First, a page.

Kent State and polarized history

 
Like others of my generation, certain dates come freighted with meaning. November 22 -- the day JFK was killed. April 4 -- when MLK, Jr. died. June 6 -- the day Bobby was shot. But rounding out the grisly death parade is May 4. On that date in 1970, at the height of US involvement in Vietnam, a raucous, sometimes violent 4 days of anti-war protests came to a crashing end as National Guard troops fired on a gathering of students at Kent State University in Ohio. Four students, immortalized in Neil Young's angry ballad, "Ohio," were killed. 9 others were injured. The 67 rounds fired during that 13-second fusillade have echoed through the years.

It's hard to find a dispassionate view of the shootings, at least on the Internet. The victims are often portrayed as happy and innocent young college kids, cut down in the prime of their lives. The guardsmen, in green uniforms, battle helmets, lethal rifles and goggle-eyed gas masks are literally the faceless agents of a repressive government.

But the reality is more complex, as realities tend to be

3 days before the shootings, a drunken riot broke out in downtown Kent, as students and others lit fires and threw bottles at police. On May 2, someone, possibly students, set fire to the ROTC building on campus. Hundreds of students watched the building burn. Some slashed a fire hose. Others hurled rocks at the firefighters battling the flames. On May 3, student demonstration were broken up with tear gas and bayonets. By the time May 4 arrived, the atmosphere was incredibly tense and confrontational.

On that day, students gathered again for a noon demonstration, which the Guard considered canceled. They were bent on dispersing what they saw as an illegal demonstration and began to push the students away from the meeting point. They pushed them around a building and into a parking lot. As rocks and debris were hurled at them, the Guard paused on an athletic field, knelt, and leveled their guns at the students. They then arose and doubled back the way they had come, followed at some distance by students. As the Guard crested a hill, several guardsmen suddenly and inexplicably turned and started firing. Amid a rising chorus of screams of anger and cries for ambulances, they regrouped and marched back to their starting point.

There are many who claim to have heard an order to fire, and an orderly wheeling of soldiers into firing position, suggesting concerted action on the part of the guardsmen. There are those who believe that when the guardsmen had paused on the athletic field, they conspired to open fire on the students. But photos, video and common sense tell another story. Perhaps only a single guardsman, reacting viscerally to something, perhaps a thrown object, panicked, turned and fired. Those near him, perhaps spooked and hampered by limited vision through their masks, did likewise. Students near and far were cut down. Some were instigators, like the young man flying a black flag of anarchy, the young woman throwing rocks, and the young man lifting his middle finger to the Guard. Others were truly innocents, just cutting across a parking lot on their way to class, or watching the drama unfold from afar. No one truly seemed to expect a spasm of violence.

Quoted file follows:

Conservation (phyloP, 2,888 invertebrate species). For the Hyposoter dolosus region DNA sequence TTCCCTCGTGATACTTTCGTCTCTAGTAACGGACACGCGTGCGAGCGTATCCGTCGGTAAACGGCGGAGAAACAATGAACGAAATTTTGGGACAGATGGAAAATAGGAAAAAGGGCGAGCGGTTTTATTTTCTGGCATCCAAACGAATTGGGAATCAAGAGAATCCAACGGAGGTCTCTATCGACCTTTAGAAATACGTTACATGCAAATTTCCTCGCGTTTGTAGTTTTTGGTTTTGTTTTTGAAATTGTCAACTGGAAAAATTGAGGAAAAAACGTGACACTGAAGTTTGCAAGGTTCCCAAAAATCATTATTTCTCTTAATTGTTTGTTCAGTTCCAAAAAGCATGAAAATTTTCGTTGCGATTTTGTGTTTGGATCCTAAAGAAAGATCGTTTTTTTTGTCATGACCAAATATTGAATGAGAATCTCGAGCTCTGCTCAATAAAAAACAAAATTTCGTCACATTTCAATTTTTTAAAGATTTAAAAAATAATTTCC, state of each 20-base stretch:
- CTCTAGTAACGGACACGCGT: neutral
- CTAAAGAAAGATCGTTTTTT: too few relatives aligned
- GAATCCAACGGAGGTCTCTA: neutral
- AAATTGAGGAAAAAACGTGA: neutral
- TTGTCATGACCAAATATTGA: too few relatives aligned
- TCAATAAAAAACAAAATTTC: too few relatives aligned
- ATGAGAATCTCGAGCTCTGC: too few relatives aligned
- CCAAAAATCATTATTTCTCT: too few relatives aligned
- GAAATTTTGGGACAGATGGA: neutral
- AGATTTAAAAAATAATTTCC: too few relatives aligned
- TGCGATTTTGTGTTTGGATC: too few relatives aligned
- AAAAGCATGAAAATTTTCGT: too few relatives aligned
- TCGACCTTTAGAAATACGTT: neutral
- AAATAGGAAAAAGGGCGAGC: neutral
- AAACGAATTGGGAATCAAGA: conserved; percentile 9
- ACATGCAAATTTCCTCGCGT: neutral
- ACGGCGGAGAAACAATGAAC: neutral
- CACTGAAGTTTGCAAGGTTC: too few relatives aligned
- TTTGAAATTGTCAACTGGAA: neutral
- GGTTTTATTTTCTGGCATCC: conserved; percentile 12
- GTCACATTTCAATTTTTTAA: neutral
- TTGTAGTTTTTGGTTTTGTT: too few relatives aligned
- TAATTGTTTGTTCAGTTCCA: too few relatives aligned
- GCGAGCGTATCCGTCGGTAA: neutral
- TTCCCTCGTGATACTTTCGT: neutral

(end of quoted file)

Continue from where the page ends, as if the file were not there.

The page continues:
The Guardsmen had been introduced onto a volatile campus by Ohio's governor, dead set on putting down a mob of out-of-control college kids. The Guardsmen, young men the same age as the students, were weekend warriors trying to avoid the draft. Barely trained in the arts of war, they were out of their depth with the subtle tactics needed to control a crowd. Exhausted by several nights of strikebreaking, they were unnerved by 2 days of anarchical violence, insults and barrages of rocks. To them, the students may have seemed like class warfare, between privileged snobs, looking down through their hippy hairstyles and clean-cut sons of the working class. The guardsmen, whatever their mindset, had but three tools at their disposal: retreat, which was unthinkable; tear gas, which was ineffective in the windy May air; and their M1 rifles.

There is a great deal of good to say about America after Kent. For one thing, except for handful of violent episodes at colleges in May 1970, there have not been other similar tragedies since Kent. It seems that protesters, police, guardsmen and politicians took a long hard look at what happened, and took steps to prevent similar tragedies. Police now rarely act as agents of state policy. Guardsmen are better known for building levees, evacuating flood victims and serving their country overseas. Student protesters tend to be well-trained and practice non-violent techniques such as blocking access to buildings. The days of taking over the president's office and throwing rocks seem to be over.

The polarized atmosphere of the 1960s and 1970s allowed for no middle ground between opposing viewpoints. You either had to be for the war or against it. For the students or for the guardsmen. But after 43 years, I would like to think that we would prefer a complex and ugly truth to a simplistic morality play in which good students were massacred by evil soldiers. Or in which America's citizen soldiers were provoked to shooting by godless, long-haired, foul-mouthed agents of a foreign power.

I do worry that our own time has become as polarized as that of the 1970s. A recent study shows that nearly half of a sampling of Republicans believes that armed revolution against the government might be needed to secure our liberties. Oh, the irony that the paranoia of the 1970s left has become that of the 2010s right! I can only hope that when push comes to shove, the lessons of May 4, 1970 will prevail. And that the next Kent State will not turn toward massacre, but be disarmed, disbanded and contained by forces that represent an honest attempt to cool tempers, soothe animosities, and calm the roiling waters of discord.